Tuesday, May 28, 2024

Alkahest is a game that combines queerness with alchemy

Alkahest is a game that ticked off a lot of firsts for me. It’s the first game that I’ve played in a dungeonpunk setting, the first to make me want more games away from the ‘hero’s journey’ narrative, and the first that made alchemy feel incredibly intimate while also being full of palpable, queer, sexual tension. Yeah, that’s a lot to handle in the space of a single paragraph, but then again, Alkahest is a lot too.

It’s nighttime in Lore City and you’re in the shoes of protagonist Mello Kurosol, an alchemist with a shadowy past that runs a store alongside their business partner, Logan Apollo. Logan is a cheerful man who has his own demons, and at the start of the game, has been away on a business trip. When he returns however, demonic as his past and trauma may seem to the critical eye, the Logan that Mello sees is far from the one that they know. Immediately the game puts you in an impossible, and terrifying situation: your friend’s body is no longer his thanks to a dastardly creature – what can you do about it?

From the get-go, Alkahest establishes itself as a story-driven game that focuses more on the personal, intimate spaces between characters. There are many references to the outside world that isn’t Mello and Logan’s alchemy store, including several characters that, depending on your choices, feel just as significant as Mello and Logan themselves. Even so, the action – and tension – sits nicely in the space of a single room. It feels both intimidating and sensual, regardless if you decide to embrace the imposter in Logan’s body or shun them.

Though make no mistake, Alkahest doesn’t pussyfoot around about the seriousness of Logan’s body being possessed by a being that robs him of complete control. Any desire that you do end up feeling for the creature in the space of one night comes from it delving deep inside your soul and taking you apart, piece by piece. It isn’t Mello finding out something new or meaningful about themself, it’s about someone leading you down a route where self-destruction is the only outcome. It’s riveting, intoxicating, and messy, and as someone who loves messy, queer stories, I love that Alkahest doesn’t shy away from such sticky topics, but fully embraces them.

There’s no mistaking Alkahest’s intent to convey queerness in all shapes and sizes. The threat of danger is both thrilling and horrifying, especially considering Mello and Logan’s relationship with one another is just as complicated as the circumstances that players find themselves in. Yet Logan isn’t here, just someone else in his body, a situation that is strikingly similar to what an alkahest is: a universal solvent that’s capable of dissolving any other substance without altering or destroying its fundamental components. Logan’s being is slowly being destroyed, but his soul and body are still there, fighting to be free. It’s a relationship with a wedge in the middle, and one that feels unique to the story that Alkahest is trying to tell.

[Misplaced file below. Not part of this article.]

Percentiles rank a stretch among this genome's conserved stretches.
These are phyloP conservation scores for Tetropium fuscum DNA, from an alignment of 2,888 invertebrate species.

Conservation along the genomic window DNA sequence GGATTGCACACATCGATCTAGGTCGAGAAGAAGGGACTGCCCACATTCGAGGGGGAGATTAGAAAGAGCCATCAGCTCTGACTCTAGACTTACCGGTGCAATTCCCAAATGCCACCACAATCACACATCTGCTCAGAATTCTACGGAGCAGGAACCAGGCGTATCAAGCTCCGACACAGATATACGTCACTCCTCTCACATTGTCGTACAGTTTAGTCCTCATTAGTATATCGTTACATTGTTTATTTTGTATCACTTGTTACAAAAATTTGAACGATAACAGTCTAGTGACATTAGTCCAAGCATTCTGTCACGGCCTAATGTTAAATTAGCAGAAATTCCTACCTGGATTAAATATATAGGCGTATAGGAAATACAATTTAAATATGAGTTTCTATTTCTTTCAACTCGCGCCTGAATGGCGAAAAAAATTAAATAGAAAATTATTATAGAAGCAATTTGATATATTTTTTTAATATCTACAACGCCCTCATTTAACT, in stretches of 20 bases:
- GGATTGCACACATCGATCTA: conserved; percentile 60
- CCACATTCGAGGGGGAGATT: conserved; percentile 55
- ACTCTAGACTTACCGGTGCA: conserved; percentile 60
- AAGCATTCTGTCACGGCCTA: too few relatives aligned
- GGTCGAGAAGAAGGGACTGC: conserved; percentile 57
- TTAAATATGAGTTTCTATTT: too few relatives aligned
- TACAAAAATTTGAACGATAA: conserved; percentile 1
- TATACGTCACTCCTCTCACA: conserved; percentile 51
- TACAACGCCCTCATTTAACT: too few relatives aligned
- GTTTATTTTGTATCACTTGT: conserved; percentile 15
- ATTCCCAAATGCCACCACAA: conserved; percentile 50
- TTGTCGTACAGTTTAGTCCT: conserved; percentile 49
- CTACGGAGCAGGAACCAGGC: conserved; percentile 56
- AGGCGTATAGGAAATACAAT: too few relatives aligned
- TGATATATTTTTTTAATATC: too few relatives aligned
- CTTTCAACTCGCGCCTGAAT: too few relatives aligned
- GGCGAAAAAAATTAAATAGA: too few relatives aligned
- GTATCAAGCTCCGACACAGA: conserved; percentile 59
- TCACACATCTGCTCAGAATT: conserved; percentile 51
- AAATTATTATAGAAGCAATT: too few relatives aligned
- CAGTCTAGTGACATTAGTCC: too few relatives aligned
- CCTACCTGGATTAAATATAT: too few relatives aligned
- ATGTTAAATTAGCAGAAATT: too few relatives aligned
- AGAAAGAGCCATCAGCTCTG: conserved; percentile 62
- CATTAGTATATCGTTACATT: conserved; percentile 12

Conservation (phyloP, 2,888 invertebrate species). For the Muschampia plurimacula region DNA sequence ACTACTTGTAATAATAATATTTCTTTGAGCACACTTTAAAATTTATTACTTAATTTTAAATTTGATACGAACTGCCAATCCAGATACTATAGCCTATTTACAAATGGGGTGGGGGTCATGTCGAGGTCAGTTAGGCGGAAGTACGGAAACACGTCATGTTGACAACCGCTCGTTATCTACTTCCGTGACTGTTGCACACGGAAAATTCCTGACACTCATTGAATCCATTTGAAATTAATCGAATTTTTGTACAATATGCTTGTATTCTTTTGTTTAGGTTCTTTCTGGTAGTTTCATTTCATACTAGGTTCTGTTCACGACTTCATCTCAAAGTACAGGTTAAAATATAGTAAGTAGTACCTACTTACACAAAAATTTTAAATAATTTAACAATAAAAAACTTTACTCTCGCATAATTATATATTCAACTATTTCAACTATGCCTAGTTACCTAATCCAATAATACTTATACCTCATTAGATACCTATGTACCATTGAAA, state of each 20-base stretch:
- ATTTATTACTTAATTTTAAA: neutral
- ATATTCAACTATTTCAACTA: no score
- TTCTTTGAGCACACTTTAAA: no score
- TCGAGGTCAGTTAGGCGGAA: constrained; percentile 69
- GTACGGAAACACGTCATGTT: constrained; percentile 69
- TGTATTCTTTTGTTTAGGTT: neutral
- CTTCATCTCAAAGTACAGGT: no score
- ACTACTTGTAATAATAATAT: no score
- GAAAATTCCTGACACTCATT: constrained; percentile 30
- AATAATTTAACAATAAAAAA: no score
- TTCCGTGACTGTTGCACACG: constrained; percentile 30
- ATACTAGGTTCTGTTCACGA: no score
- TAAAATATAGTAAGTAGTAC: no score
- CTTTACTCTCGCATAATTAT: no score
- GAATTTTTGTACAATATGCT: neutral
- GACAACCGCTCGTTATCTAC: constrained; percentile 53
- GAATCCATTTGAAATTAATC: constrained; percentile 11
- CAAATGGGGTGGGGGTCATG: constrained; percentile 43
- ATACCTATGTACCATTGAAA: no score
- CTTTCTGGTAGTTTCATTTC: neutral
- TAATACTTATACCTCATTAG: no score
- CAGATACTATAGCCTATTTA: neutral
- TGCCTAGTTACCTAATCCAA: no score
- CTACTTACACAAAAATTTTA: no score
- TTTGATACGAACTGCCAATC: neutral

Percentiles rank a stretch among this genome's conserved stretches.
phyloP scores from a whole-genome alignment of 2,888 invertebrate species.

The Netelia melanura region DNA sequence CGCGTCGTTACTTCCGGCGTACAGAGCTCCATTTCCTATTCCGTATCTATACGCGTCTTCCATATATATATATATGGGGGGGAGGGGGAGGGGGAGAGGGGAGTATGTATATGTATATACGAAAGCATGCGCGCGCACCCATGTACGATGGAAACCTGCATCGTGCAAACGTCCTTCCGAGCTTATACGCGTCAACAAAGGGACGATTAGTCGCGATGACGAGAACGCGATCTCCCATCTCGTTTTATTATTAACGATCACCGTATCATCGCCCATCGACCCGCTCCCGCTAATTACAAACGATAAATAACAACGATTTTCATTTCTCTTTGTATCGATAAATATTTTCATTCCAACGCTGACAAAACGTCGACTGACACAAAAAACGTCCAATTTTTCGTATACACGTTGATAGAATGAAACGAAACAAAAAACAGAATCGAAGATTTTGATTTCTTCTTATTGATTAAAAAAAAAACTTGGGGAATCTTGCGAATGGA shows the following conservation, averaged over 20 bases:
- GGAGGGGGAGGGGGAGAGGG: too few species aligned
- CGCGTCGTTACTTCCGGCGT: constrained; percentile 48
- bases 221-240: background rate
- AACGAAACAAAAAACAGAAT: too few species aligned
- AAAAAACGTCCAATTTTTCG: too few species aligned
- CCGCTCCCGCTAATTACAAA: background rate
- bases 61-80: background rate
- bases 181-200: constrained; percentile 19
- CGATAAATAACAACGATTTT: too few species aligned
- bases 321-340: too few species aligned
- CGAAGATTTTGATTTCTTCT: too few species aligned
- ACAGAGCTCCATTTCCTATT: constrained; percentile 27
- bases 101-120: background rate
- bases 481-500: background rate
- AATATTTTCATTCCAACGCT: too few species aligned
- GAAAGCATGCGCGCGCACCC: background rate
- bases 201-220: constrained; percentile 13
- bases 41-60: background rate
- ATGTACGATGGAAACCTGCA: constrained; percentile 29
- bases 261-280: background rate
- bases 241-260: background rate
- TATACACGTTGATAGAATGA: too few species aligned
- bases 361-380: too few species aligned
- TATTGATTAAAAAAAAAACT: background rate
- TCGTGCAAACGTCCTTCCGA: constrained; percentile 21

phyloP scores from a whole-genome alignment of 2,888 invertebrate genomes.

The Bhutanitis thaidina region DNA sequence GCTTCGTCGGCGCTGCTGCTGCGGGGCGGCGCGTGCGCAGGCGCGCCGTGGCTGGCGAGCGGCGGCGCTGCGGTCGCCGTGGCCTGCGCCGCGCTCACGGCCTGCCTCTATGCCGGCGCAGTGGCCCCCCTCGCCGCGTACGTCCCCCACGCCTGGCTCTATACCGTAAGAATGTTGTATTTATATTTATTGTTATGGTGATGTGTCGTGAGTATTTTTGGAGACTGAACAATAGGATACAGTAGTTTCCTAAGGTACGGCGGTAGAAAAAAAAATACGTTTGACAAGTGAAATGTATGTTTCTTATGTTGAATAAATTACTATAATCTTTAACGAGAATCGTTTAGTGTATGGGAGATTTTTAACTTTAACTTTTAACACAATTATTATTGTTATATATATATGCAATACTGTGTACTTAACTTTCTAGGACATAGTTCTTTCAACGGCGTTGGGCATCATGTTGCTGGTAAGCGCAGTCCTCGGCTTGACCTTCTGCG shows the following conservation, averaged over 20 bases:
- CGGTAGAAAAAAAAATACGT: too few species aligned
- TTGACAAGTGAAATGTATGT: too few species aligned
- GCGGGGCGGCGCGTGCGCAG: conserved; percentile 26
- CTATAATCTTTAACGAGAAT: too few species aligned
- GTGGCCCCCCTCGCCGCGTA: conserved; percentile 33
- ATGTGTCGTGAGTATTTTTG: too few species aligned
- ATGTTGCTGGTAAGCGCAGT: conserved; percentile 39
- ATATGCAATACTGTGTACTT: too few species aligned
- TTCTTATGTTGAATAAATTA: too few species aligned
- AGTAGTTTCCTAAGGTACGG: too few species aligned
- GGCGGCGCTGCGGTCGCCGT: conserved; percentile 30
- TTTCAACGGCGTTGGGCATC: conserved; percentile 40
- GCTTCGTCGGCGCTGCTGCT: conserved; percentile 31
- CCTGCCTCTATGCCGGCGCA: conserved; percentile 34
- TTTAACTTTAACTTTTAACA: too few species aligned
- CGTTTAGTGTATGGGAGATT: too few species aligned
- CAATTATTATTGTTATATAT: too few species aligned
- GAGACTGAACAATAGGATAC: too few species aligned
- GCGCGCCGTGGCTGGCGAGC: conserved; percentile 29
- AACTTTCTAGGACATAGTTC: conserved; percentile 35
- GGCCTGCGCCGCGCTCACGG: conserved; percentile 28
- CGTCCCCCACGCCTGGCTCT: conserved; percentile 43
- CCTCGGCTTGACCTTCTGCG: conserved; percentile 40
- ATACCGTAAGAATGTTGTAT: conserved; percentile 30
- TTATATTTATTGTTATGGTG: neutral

What’s fitting is that the combination of alchemy alongside a story as dark as this one, makes the former all that much more interesting. While you can listen to the creature that’s inhabited your friend’s body and create the right tonic to help exact the beast’s revenge on its enemies, you’re also able to completely circumvent its wishes in sly, subtle ways too. A right ingredient with the wrong intentions can mean everything in this game of life and death. Add the implicit sexuality that oozes with each interaction between Mello and this beast, and it’s a match made in the fun and darkest depths of hell.

Even if alchemy isn’t your thing, Alkahest more than holds enough world and narrative building that you’ll get lost in the outside world it offers. The difficulties of living under the thumb of mages and magic that only the powerful are allowed to wield are often alluded to in conversation, and while your main concern is surviving the night, it shows the masterful skill of Split Fate Studios to not only command your attention with what’s happening in front of you, but the lore and world that lies beyond.

There’s more than one ending to Alkahest, which might make a potential sequel feel a little out of place, but regardless of where Mello and Logan end up, there’s something special about the setting of Lore City. The creatures, the dangers, and the threat of a higher power that oozes just below the surface with each interaction between Mello and the creature is too enthralling not to want more of it.

You can play the full game of Alkahest over on itch.io, and I truly recommend you do. Alchemy has never been sexier.

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